A plan to sell a historic mansion owned by Colonel Sanders and his wife has hit the rock due to the controversy trailing the building. The Claudia Sanders Dinner House is a site of attention for tourists and locals who always visit the restaurant for delicious fried chicken, homemade pies, and coleslaw.
Recently, the 63-year-old eatery in Shelbyville, KY, was auctioned, and some interested buyers showed interest and revealed plans to franchise the business and build other outlets outside the town for the first time. However, KFC is hell-bent on seeing that the deal falls through because of a perceived rivalry with its parent YUM! brand.
KFC filed a lawsuit
In a bid to protect their business interest, KFC arranged a legal team who immediately submitted a filing to the US Patent & Trademark Office after the building was put up for sale. The lawsuit aims to strengthen the protection of KFC trademarks, including “Colonel Sanders’ Original Recipe,” “Col. Harland Sanders,” and “It’s Finger Lickin’ Good.” However, YUM! failed to react to comments and respond to calls as regards the issue, but KFC is popularly known to be uptight when it comes to information about its fried chicken recipe, Sanders’ original 11 spices, and herbs.
On the other hand, Jonathan Klunk of Six Degrees Real Estate, which is in charge of executing the sale of the house, revealed that it is a very dicey deal. “It’s a very unique situation, We are selling Claudia and she doesn’t have as much name recognition as her husband, but a buyer can’t describe her without mentioning both her husband and KFC,” Klunk reveals. “If you want to use the Claudia Sanders brand, you have to have a team of intellectual property lawyers.”
Klunk further explained that there are “a lot of similarities” between the restaurants’ menus but that the Dinner House has “no connection with KFC recipe.”
The historic restaurant
Col. Harland Sanders and Claudia Sanders tied the knot in 1949. Harland bought a 3-acre property where he built a Claudia Sanders Dinner House for his wife and their 5,000sqft private home, Blackwood, in 1959. Prior to Sanders’s death in 1980, Sanders family friends Tommy and Cherry Settle purchased the property and created a plant that supplied the restaurant with Hams. Currently, the couple is planning to retire.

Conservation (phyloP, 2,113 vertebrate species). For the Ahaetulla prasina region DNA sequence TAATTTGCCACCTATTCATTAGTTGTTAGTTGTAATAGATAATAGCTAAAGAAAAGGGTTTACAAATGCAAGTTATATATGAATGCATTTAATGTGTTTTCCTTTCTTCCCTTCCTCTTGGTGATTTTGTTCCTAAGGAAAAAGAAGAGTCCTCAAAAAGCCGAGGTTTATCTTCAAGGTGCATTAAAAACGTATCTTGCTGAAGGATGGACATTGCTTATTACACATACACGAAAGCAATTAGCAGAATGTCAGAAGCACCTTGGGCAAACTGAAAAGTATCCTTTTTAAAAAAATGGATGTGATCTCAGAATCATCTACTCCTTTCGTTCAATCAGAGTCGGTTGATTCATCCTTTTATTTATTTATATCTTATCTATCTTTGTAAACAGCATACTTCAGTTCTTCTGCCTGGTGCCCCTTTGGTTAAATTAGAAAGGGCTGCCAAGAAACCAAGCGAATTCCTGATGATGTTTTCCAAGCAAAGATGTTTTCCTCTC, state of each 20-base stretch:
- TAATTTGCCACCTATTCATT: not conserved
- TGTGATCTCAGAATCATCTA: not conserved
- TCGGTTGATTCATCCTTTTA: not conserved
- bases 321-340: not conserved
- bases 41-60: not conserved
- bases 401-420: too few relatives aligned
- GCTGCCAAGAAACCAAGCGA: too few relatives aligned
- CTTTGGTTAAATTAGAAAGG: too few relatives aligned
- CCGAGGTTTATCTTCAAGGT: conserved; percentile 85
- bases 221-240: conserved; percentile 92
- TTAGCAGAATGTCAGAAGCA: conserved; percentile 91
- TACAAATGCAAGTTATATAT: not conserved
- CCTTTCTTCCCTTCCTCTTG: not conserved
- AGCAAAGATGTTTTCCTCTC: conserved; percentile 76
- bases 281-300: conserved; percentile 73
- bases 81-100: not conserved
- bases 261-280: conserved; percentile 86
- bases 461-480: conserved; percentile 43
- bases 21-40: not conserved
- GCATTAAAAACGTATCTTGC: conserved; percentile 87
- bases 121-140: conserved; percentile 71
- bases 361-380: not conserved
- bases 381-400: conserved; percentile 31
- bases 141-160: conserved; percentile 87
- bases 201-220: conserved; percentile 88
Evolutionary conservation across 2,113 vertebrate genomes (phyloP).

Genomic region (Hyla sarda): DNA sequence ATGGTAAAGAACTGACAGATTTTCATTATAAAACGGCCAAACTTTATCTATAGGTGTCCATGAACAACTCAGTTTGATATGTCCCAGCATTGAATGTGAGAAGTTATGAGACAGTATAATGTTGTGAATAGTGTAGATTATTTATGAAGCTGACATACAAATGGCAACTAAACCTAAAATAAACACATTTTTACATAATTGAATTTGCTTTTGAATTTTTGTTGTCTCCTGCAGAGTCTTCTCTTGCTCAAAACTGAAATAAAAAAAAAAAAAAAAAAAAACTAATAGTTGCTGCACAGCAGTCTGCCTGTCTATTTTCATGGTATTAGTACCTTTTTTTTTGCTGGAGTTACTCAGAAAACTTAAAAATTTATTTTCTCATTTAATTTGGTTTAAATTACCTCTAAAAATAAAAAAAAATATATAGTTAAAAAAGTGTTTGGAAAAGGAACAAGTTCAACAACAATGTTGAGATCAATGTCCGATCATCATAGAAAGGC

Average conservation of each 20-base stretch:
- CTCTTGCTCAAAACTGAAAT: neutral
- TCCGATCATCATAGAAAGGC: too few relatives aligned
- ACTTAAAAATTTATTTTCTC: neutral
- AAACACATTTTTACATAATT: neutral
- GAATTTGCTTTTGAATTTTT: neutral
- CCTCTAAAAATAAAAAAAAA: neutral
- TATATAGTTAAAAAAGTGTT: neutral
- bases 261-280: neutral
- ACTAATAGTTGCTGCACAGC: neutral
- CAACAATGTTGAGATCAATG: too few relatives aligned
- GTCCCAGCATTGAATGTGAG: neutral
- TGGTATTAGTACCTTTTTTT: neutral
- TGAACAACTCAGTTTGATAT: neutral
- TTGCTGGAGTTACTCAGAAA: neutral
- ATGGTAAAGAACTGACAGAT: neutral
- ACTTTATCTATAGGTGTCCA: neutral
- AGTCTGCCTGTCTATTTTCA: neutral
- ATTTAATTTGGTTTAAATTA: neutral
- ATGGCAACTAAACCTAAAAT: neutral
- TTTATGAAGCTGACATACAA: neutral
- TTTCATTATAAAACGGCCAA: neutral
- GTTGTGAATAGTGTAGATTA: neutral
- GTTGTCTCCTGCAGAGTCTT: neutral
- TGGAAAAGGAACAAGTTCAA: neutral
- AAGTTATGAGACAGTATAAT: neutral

The lovers (Tommy and Cherry Settle) had a legal brush with YUM! in 2001 when Tommy discovered a leather-bound datebook that belonged to Col. Sanders from 1964 in the Basement of Blackwood hall. The book detailed a list of 11 herbs and spices, which Tommy planned to validate the recipe so he could sell it, however, YUM! sued him, and he was forced to keep it private pending the time the company could vet it. The lawsuit was dismissed when YUM! claimed the recipe wasn’t even close to the original.
Colonel Sanders might be sold in bits
Tommy and Cherry Settle have placed a $9 million offer on their intellectual property, the two buildings, the 3-acre parking lot, the first KFC flag and bucket, and a birthday letter to Sanders from President Richard Nixon.
Six Degrees is now contemplating not selling the property as a whole because selling each piece separately might interest and attract more buyers. “One potential buyer talked about turning the Colonel’s house into a high-end Airbnb rental, while a couple of Kentucky bourbon brands are weighing expansions into comfort food,” Klunk explained. “Others are exploring licensing its popular dishes, especially its famous yeast rolls, for sale in supermarkets.”
Sadly, Klunk revealed that none of the bidders are moving forward with the deal, as some are taking time out to consult YUM! on what they can do with the brand without entering any litigation battle, “If you want to use the Claudia Sanders brand you have to have a team of intellectual property lawyers.”